Title: Lords of the Earth
Author: Don Richardson
Major Themes: Missions, Missionaries
Synopsis: With determination to share Christ with as many people as possible, Stan Dale dared to get in contact with an unreached head-hunting, cannibalistic tribe in inland Irian Jaya, even though he knew it could be dangerous to do so.
I’ve enjoyed books by Don Richardson for several years now. The stories he tells have a point; besides just chronicling a portion of someone’s life, he also has an overall worldview that is intriguing. Lords of the Earth is a book I’m sure I won’t forget anytime soon.
Like Peace Child, this book starts out with a description of what the Yali culture looked like before Christianity came in. Then Stan Dale comes on the scene, a young man with a troubled past and a desire to love and serve the Lord with everything he had. After serving in the Second World War for a few years, Stan developed an army-sergeant attitude that would propel him through his missionary life with vigor. After several failed attempts at being a missionary in different locations—when colleagues had one reason or another to ask he be moved to another field—Stan finally found his spot on the map. The distant ranges of inland Irian Jaya called him, with unreached tribes who still hadn’t heard of Christ living in the harsh terrain. So, armed with faith and a fierce determination to do or die, Stan headed into Yali territory, ready to take on the challenge of bringing hope to a hopeless people.
Though Lords of the Earth is a true story, I wasn’t fully prepared for everything that happened in this book. It was a great reminder that we might not always get things the way we want them, even if they are what we would deem best for the gospel to be spread. The Lord has a much, much bigger plan than what we think. I was inspired by this story to reach out more to those around me—I don’t have head-hunting, cannibalistic neighbors after all! I was also challenged to lay down my life more for others; seeing others’ needs, and being willing to go against my selfish nature to serve them.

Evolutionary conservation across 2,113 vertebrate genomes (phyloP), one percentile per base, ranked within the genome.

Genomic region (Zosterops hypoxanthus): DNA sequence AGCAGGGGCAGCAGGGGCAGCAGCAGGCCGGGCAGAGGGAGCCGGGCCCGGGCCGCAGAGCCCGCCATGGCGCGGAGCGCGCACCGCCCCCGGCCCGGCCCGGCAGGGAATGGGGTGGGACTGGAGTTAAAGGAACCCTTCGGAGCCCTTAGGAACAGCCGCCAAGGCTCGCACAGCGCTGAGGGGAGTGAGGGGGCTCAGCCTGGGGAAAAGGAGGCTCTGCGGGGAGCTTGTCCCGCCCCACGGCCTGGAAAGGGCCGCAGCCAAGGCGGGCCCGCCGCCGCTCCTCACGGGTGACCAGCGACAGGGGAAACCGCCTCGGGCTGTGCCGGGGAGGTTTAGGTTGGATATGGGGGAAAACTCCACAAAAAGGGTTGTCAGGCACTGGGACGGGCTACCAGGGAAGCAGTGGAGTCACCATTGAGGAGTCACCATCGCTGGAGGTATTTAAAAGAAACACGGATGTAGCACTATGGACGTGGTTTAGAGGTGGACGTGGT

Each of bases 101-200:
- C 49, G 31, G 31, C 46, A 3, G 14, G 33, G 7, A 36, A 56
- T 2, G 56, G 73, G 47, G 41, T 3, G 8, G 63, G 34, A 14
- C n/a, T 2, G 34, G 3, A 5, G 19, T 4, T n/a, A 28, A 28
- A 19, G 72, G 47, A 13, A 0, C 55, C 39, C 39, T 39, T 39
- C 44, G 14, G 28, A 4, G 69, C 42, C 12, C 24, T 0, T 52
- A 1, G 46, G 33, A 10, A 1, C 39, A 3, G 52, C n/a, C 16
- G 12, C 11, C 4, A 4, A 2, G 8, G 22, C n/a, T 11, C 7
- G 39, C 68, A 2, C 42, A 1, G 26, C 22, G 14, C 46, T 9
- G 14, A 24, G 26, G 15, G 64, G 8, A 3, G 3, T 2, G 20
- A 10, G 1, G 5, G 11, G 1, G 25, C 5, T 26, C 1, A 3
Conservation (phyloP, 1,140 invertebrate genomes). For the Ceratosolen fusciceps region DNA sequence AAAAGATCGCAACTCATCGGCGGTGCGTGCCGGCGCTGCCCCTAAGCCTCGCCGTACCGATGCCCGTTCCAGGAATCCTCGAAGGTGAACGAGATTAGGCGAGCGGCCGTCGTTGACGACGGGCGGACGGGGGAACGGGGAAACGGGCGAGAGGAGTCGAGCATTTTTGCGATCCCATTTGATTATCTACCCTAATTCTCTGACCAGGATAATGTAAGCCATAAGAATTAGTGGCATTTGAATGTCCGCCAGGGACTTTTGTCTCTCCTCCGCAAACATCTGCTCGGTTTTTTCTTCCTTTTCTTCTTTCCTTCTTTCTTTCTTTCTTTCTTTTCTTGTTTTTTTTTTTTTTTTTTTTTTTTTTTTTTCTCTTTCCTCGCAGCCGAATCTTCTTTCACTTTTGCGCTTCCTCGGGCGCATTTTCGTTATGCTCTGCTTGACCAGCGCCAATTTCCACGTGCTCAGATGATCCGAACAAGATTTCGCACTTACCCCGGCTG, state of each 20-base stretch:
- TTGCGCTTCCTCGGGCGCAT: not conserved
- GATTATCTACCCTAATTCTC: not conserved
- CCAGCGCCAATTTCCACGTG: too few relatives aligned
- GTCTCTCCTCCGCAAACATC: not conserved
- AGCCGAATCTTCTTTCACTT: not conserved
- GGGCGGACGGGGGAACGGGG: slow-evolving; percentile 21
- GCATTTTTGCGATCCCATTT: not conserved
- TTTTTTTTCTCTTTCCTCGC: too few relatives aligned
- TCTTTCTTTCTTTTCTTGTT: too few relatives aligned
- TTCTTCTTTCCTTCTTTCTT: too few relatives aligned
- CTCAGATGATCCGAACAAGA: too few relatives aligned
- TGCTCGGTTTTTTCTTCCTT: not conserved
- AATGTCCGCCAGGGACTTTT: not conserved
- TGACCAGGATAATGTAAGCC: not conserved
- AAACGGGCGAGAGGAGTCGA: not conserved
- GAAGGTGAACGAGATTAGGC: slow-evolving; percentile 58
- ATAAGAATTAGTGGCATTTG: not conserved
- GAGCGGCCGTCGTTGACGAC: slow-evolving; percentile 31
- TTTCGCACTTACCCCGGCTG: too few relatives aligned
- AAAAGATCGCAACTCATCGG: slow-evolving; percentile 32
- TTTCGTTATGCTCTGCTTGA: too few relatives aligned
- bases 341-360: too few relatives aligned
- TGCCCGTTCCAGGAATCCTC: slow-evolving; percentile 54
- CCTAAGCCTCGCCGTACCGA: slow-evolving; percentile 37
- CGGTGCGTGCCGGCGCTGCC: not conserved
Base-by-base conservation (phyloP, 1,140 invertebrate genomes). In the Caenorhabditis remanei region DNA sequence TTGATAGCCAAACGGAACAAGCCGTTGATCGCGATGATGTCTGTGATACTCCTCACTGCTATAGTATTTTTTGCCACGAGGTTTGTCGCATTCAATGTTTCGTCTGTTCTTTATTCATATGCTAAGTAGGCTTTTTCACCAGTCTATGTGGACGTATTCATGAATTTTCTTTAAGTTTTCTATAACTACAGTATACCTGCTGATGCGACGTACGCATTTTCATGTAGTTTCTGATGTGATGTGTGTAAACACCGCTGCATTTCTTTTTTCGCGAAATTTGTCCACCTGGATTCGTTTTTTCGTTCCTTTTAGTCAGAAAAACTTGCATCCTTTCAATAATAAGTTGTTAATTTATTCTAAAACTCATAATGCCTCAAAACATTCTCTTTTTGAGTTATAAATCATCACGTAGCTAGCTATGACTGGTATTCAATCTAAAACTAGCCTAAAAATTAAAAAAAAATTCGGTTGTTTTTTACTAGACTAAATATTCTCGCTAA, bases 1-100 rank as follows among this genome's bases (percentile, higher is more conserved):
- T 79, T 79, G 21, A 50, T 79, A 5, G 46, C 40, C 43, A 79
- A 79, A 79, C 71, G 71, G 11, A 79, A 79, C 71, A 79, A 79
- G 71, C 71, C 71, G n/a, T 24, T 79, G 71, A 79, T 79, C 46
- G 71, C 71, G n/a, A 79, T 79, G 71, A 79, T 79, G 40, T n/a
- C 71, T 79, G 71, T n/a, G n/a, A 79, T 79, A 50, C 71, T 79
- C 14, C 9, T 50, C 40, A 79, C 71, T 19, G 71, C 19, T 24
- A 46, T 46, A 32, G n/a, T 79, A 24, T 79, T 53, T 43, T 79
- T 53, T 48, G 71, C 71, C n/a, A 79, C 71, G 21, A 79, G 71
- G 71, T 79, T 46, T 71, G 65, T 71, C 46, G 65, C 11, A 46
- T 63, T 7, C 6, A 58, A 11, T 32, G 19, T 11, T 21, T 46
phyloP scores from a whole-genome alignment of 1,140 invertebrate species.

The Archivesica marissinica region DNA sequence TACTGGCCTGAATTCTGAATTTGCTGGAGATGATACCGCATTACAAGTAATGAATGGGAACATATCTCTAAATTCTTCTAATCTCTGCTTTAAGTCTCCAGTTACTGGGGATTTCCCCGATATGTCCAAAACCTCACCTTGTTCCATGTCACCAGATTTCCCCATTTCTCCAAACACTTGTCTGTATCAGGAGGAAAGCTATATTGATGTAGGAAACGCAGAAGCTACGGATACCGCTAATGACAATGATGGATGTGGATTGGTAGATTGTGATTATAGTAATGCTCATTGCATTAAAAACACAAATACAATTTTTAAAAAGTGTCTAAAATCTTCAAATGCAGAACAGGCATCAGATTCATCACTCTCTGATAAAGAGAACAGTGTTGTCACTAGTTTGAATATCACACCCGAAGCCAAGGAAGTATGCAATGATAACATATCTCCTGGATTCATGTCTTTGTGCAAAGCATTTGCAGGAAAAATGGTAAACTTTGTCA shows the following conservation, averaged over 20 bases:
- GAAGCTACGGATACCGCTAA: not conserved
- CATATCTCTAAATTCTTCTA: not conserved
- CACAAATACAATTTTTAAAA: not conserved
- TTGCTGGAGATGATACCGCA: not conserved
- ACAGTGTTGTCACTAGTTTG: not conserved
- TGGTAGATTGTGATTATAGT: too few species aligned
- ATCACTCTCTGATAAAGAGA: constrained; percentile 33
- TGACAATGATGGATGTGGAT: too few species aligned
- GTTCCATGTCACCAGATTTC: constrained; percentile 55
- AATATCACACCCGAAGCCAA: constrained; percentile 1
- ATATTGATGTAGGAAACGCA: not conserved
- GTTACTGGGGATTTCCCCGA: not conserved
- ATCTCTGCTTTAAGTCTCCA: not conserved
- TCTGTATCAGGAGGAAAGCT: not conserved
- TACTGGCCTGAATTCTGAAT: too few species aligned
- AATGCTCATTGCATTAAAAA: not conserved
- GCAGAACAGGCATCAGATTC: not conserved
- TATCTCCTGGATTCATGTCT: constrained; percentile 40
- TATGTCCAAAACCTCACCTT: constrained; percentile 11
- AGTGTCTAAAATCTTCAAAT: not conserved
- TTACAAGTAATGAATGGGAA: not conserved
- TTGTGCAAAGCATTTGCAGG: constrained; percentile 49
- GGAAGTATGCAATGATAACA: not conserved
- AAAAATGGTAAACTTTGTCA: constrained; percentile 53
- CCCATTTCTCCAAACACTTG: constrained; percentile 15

My favorite part of Lords of the Earth was seeing how God acted through different ones to work out His purposes in the end. Often, we go into situations expecting to do great things for God, but sometimes that’s not what He’s called us to. Seeing lives faithfully lived out—in whatever circumstances the different individuals found themselves in—was a blessing to me. I, too, would love to do great things for the Lord, but right now I believe my “great things” are being faithful in the little place where I am now. So it was encouraging to see others being faithful, and seeing their labor being rewarded in the long run. God’s work, done God’s way, will not lack His provision—and this book beautifully illustrated that. In all, this was an excellent story that encouraged me, and made me think—both things I value. Recommended for older audiences.
WARNING: In chapter 1, page 21, there are frequent mentions of the spirits the tribespeople served and what they made the people do. This is a common occurrence throughout the book, and especially part one is pretty graphic in how much death the spirits demanded to be appeased. Also in chapter 1, pg. 24 and 26 mention cannibalism. Page 27 tells of some of their “clothing”, which was designed to emphasize certain features of the human body, also tells of a boy having to go through a coming-of-age ritual. Page 35 tells about a girl that “had” to be killed; later, on pg. 38-43, the girl is killed because of an ancient custom required by the spirits (graphic). In chapter 2, page 49, women are killed in a raid (graphic), pg. 51 tells of a man who breaks his leg, pg. 52 has discussions about cannibalism, on pg. 54-55, a man is killed and there is cannibalism (graphic), pg. 57 tells of a woman’s suicide. In chapter 3, throughout the chapter there is divining, and people decide a man must die (even though his “sin” was only presumed, not proven). In chapter 4, a whole family is killed to appease the spirits (graphic). Chapter 5 tells of the priests, some of their rituals, and their fear of spirits. In chapter 6, page 87, a man is killed because he broke the rules (somewhat graphic). In chapter 9, page 133, an ambush is made and a man is killed (somewhat graphic). In chapter 10, page 139, several women are killed in a raid, and page 140 describes some travelers who were killed. In chapter 15, pages 249-251, there is a stand-off between the priests and the missionary, and people almost end up getting killed. In chapter 16, pg. 269, a young man is shot and killed (very brutal), and another man is killed (somewhat graphic); pg. 276 tells of a man who was shot a lot, almost dies from his wounds, and someone else is killed in the encounter. In chapter 17, pg. 299, people are setting ambush, there is talk of cannibalism. Later, on pages 304-305, missionaries are shot repeatedly with lots of arrows, later, they die, and are beheaded on pg. 307. The rest of the chapter tells what happens with their remains, including discussions about cannibalism (graphic). In chapter 18, people are shot and some killed in an encounter.